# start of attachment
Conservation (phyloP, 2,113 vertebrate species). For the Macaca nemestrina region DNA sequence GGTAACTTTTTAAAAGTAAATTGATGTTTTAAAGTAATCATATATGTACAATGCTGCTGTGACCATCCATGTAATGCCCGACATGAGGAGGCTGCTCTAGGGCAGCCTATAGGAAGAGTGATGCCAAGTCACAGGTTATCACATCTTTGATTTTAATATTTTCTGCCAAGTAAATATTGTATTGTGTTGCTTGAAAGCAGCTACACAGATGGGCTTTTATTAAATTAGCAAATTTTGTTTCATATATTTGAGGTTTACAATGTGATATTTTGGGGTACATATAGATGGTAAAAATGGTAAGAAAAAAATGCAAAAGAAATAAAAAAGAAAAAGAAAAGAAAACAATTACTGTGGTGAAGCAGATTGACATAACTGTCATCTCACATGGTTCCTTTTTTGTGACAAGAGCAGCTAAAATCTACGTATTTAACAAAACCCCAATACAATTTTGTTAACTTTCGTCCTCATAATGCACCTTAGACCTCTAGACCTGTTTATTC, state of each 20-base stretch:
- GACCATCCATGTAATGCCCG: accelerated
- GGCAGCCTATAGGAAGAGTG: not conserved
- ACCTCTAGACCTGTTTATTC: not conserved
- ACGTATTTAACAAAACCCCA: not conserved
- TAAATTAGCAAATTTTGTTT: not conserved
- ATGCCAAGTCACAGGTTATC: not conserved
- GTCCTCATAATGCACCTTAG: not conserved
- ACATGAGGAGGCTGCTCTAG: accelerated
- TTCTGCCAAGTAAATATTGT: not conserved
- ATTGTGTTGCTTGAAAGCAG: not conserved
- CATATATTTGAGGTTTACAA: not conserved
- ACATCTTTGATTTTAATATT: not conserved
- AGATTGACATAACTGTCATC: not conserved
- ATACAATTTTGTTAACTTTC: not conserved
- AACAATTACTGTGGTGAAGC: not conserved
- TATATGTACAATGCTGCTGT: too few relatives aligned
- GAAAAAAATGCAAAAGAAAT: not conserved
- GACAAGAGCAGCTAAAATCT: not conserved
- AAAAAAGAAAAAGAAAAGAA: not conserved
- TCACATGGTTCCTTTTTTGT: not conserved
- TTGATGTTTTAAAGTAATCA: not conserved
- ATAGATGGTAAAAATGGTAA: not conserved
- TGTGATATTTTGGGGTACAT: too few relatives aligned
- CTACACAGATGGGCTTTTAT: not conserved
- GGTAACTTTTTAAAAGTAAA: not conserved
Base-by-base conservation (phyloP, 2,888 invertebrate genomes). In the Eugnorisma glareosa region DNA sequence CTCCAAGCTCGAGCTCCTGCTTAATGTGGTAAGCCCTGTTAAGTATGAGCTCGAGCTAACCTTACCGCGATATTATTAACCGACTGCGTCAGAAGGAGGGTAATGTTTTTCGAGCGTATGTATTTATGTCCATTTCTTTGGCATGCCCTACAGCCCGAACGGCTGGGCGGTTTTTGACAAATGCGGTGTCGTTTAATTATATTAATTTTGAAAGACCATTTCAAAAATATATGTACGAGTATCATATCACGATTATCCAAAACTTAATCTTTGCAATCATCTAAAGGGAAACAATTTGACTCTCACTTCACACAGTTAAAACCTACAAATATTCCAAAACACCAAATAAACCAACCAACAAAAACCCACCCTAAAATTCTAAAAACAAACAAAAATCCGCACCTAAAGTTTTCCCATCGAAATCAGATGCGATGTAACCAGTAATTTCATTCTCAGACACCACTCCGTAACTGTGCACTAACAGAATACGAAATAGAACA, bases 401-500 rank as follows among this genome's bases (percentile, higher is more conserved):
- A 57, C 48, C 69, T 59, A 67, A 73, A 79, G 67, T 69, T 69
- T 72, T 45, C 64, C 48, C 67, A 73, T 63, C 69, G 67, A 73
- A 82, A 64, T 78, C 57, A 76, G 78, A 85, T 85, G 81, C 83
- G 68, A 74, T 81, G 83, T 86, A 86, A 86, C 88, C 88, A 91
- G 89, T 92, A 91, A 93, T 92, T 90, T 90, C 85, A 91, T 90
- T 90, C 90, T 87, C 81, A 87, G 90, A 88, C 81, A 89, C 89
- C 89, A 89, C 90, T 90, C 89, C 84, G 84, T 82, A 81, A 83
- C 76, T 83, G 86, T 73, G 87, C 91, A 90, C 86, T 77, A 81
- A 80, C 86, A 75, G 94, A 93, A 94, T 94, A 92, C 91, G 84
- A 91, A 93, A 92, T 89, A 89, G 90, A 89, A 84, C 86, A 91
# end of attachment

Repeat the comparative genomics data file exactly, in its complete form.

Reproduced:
Conservation (phyloP, 2,113 vertebrate species). For the Macaca nemestrina region DNA sequence GGTAACTTTTTAAAAGTAAATTGATGTTTTAAAGTAATCATATATGTACAATGCTGCTGTGACCATCCATGTAATGCCCGACATGAGGAGGCTGCTCTAGGGCAGCCTATAGGAAGAGTGATGCCAAGTCACAGGTTATCACATCTTTGATTTTAATATTTTCTGCCAAGTAAATATTGTATTGTGTTGCTTGAAAGCAGCTACACAGATGGGCTTTTATTAAATTAGCAAATTTTGTTTCATATATTTGAGGTTTACAATGTGATATTTTGGGGTACATATAGATGGTAAAAATGGTAAGAAAAAAATGCAAAAGAAATAAAAAAGAAAAAGAAAAGAAAACAATTACTGTGGTGAAGCAGATTGACATAACTGTCATCTCACATGGTTCCTTTTTTGTGACAAGAGCAGCTAAAATCTACGTATTTAACAAAACCCCAATACAATTTTGTTAACTTTCGTCCTCATAATGCACCTTAGACCTCTAGACCTGTTTATTC, state of each 20-base stretch:
- GACCATCCATGTAATGCCCG: accelerated
- GGCAGCCTATAGGAAGAGTG: not conserved
- ACCTCTAGACCTGTTTATTC: not conserved
- ACGTATTTAACAAAACCCCA: not conserved
- TAAATTAGCAAATTTTGTTT: not conserved
- ATGCCAAGTCACAGGTTATC: not conserved
- GTCCTCATAATGCACCTTAG: not conserved
- ACATGAGGAGGCTGCTCTAG: accelerated
- TTCTGCCAAGTAAATATTGT: not conserved
- ATTGTGTTGCTTGAAAGCAG: not conserved
- CATATATTTGAGGTTTACAA: not conserved
- ACATCTTTGATTTTAATATT: not conserved
- AGATTGACATAACTGTCATC: not conserved
- ATACAATTTTGTTAACTTTC: not conserved
- AACAATTACTGTGGTGAAGC: not conserved
- TATATGTACAATGCTGCTGT: too few relatives aligned
- GAAAAAAATGCAAAAGAAAT: not conserved
- GACAAGAGCAGCTAAAATCT: not conserved
- AAAAAAGAAAAAGAAAAGAA: not conserved
- TCACATGGTTCCTTTTTTGT: not conserved
- TTGATGTTTTAAAGTAATCA: not conserved
- ATAGATGGTAAAAATGGTAA: not conserved
- TGTGATATTTTGGGGTACAT: too few relatives aligned
- CTACACAGATGGGCTTTTAT: not conserved
- GGTAACTTTTTAAAAGTAAA: not conserved
Base-by-base conservation (phyloP, 2,888 invertebrate genomes). In the Eugnorisma glareosa region DNA sequence CTCCAAGCTCGAGCTCCTGCTTAATGTGGTAAGCCCTGTTAAGTATGAGCTCGAGCTAACCTTACCGCGATATTATTAACCGACTGCGTCAGAAGGAGGGTAATGTTTTTCGAGCGTATGTATTTATGTCCATTTCTTTGGCATGCCCTACAGCCCGAACGGCTGGGCGGTTTTTGACAAATGCGGTGTCGTTTAATTATATTAATTTTGAAAGACCATTTCAAAAATATATGTACGAGTATCATATCACGATTATCCAAAACTTAATCTTTGCAATCATCTAAAGGGAAACAATTTGACTCTCACTTCACACAGTTAAAACCTACAAATATTCCAAAACACCAAATAAACCAACCAACAAAAACCCACCCTAAAATTCTAAAAACAAACAAAAATCCGCACCTAAAGTTTTCCCATCGAAATCAGATGCGATGTAACCAGTAATTTCATTCTCAGACACCACTCCGTAACTGTGCACTAACAGAATACGAAATAGAACA, bases 401-500 rank as follows among this genome's bases (percentile, higher is more conserved):
- A 57, C 48, C 69, T 59, A 67, A 73, A 79, G 67, T 69, T 69
- T 72, T 45, C 64, C 48, C 67, A 73, T 63, C 69, G 67, A 73
- A 82, A 64, T 78, C 57, A 76, G 78, A 85, T 85, G 81, C 83
- G 68, A 74, T 81, G 83, T 86, A 86, A 86, C 88, C 88, A 91
- G 89, T 92, A 91, A 93, T 92, T 90, T 90, C 85, A 91, T 90
- T 90, C 90, T 87, C 81, A 87, G 90, A 88, C 81, A 89, C 89
- C 89, A 89, C 90, T 90, C 89, C 84, G 84, T 82, A 81, A 83
- C 76, T 83, G 86, T 73, G 87, C 91, A 90, C 86, T 77, A 81
- A 80, C 86, A 75, G 94, A 93, A 94, T 94, A 92, C 91, G 84
- A 91, A 93, A 92, T 89, A 89, G 90, A 89, A 84, C 86, A 91